Over the weekend, The Wall Street Journal reported that executives at Northwest Airlines (NYSE: NWA ) are still pushing for a merger with peer Delta (NYSE: DAL ) , even if it means their pilots were to lose their seniority -- and thereby, a number of other promised benefits.
Talk about a dumb idea.
Don't get me wrong; I'm a capitalist, and unabashedly so. But the Journal report, if true, reeks of desperation. It's almost as if Northwest management so fears another journey into Chapter 11 bankruptcy that it'll destroy the airline to, uh, keep from destroying the airline.
Destroy the airlines?
Unions -- love 'em or loathe 'em -- have broad authority when it comes to the airline business. Only carriers that deal fairly with their people have a prayer of producing long-term profit.
Delta and Northwest know this. But the Journal report suggests that upon the completion of a merger, Northwest's 5,000 pilots would mostly fall behind their new peers in terms of seniority, benefits, and worst of all, pay. (The average Delta pilot is paid more than the average Northwest pilot, according to the Journal.)
At issue is what's called a "seniority list," whereby pilots are ranked according to their time with the company. Every major carrier has one. Seniority plays a key role in determining assignments, time off, and other benefits.
Pilots at Delta and Northwest have been unable to agree on terms for combining seniority lists. Apparently, Delta's fliers fear that they'll forfeit much of what they've earned at the bargaining table, as well as opportunities for career advancement. No doubt that's true. But what's the alternative? Not broker a deal and suffer in solitude?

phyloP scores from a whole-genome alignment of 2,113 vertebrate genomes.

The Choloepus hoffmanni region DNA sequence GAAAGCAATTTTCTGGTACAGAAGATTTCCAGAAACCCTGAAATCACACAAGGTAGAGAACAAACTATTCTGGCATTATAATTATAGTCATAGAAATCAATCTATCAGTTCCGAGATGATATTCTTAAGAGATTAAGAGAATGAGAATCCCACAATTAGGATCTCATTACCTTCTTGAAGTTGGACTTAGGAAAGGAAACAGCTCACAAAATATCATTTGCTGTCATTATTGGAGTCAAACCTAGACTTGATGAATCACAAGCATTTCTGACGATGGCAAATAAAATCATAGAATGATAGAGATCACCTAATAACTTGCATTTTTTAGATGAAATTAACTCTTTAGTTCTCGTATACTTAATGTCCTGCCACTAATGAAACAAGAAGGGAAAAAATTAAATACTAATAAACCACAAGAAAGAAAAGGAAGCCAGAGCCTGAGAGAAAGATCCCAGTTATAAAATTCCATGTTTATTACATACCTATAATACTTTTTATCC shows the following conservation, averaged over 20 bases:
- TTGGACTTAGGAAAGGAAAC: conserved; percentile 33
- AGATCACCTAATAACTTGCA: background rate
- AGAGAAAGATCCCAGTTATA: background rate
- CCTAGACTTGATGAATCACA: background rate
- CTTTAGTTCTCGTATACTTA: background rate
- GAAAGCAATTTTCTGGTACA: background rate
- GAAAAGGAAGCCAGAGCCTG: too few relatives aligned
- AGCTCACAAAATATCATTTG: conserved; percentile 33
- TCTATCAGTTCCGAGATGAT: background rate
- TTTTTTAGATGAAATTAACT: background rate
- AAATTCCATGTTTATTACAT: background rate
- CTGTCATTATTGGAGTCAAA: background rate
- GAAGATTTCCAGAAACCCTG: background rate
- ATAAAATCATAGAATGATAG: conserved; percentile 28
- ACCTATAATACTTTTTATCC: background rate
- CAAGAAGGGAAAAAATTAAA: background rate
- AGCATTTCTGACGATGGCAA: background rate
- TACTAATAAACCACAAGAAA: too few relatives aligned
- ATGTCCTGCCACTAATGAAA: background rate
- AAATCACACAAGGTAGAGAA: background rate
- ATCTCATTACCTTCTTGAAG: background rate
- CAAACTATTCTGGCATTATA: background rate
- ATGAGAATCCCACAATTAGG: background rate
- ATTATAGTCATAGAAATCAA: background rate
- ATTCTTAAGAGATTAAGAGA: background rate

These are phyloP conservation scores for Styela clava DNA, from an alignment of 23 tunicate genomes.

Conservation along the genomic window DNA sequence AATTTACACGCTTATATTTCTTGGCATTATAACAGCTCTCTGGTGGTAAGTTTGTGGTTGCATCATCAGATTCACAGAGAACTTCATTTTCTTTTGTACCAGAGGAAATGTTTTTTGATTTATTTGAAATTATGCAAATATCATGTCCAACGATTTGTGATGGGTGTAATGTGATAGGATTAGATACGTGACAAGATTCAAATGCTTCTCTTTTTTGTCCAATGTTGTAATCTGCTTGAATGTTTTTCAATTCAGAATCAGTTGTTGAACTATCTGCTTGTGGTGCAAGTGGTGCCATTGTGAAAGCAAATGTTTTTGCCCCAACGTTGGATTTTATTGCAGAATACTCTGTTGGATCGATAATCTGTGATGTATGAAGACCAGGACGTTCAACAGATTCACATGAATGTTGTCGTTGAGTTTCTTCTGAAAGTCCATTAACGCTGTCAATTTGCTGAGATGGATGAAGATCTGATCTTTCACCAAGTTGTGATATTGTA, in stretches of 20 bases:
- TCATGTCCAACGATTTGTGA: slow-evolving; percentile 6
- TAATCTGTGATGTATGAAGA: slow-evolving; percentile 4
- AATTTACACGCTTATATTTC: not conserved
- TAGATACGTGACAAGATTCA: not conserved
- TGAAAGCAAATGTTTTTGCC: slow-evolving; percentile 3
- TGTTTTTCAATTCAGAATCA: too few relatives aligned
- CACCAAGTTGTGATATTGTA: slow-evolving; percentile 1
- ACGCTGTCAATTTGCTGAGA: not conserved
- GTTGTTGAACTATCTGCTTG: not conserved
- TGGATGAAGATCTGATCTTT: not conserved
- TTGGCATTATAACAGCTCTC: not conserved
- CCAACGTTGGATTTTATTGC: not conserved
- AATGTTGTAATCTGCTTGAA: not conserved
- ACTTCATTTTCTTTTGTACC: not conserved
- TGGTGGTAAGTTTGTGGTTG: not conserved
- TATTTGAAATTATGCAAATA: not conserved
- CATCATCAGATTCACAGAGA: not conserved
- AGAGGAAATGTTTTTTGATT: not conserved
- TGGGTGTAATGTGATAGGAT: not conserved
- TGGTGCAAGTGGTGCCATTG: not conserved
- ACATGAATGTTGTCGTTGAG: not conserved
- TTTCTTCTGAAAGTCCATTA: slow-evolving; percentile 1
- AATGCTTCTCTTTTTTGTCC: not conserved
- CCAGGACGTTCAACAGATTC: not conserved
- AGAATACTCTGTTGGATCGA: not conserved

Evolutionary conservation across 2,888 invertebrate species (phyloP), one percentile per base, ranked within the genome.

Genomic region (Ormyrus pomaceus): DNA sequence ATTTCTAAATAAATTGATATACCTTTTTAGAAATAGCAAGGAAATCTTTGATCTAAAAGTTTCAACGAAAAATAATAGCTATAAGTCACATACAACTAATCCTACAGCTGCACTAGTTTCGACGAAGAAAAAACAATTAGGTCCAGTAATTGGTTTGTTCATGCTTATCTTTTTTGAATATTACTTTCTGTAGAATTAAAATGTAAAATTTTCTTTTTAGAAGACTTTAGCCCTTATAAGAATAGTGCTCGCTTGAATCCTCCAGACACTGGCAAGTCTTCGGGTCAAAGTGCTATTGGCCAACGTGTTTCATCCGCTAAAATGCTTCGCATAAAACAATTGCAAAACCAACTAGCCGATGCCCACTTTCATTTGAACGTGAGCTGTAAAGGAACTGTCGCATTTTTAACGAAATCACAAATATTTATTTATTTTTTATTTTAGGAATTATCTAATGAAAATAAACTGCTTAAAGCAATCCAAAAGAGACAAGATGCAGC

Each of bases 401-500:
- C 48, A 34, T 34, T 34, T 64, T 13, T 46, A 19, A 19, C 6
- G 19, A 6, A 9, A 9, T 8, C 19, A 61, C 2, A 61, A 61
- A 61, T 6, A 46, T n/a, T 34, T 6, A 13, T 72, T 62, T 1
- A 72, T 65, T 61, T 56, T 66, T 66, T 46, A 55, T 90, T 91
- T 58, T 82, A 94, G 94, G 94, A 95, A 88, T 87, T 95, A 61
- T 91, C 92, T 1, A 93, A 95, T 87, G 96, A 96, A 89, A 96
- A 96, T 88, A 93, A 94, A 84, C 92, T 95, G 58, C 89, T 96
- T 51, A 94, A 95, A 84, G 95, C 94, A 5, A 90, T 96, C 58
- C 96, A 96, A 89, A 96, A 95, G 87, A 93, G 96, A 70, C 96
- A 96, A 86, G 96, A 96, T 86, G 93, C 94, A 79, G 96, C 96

We don't really need you
I'm not entirely sure whether the fears of Delta's pilots are justified. But certainly, Northwest's fliers have something to fear. History has been unkind to acquired carriers. TWA, for example. AMR (NYSE: AMR ) spent $500 million for the carrier in 2001. Employees of beleaguered Trans World lost much of their seniority, and the benefits that came with it.
The ensuing fight got so ugly that the Senate held a hearing on the matter in 2003 -- the same year that American narrowly avoided bankruptcy. Yet little has changed since. A simple Web search will direct you to more than a few sites where former TWA employees vent their frustration as they pledge to help each other.
To be fair, neither Delta nor Northwest is under any obligation to get its pilots to agree to a combined seniority list. But without one, the chances of this deal resembling the American-TWA debacle increase dramatically.
A little more history
Let's not forget that Northwest already has a reputation for union-busting. A 2005 mechanics' strike mostly failed after management called in line-crossers and contractors to replace its 4,000 workers. A 2006 tete-a-tete with pilots nearly ended in disaster.
Will Northwest employees tolerate still more cuts? I doubt it. At some point, enough will very likely be enough.
That's the lesson of history. Unions rarely take to scorched-earth policies, but the territorial nature of the airline business has led to fistfights at the new US Airways (NYSE: LCC ) and finger-pointing at United Airlines parent UAL (Nasdaq: UAUA ) .
How about we prevent such a mess this time, Northwest? Take a lesson from master investor Philip Fisher instead, who asks in his famous 15 points whether a prospective investment has "outstanding labor and personnel relations."
He wrote that for a reason, sirs. Happy employees make for a healthy business. There's still time for you to have both -- but only if you abandon your merge-at-all-costs strategy. That way a Pyrrhic, and perhaps fatal, victory lies.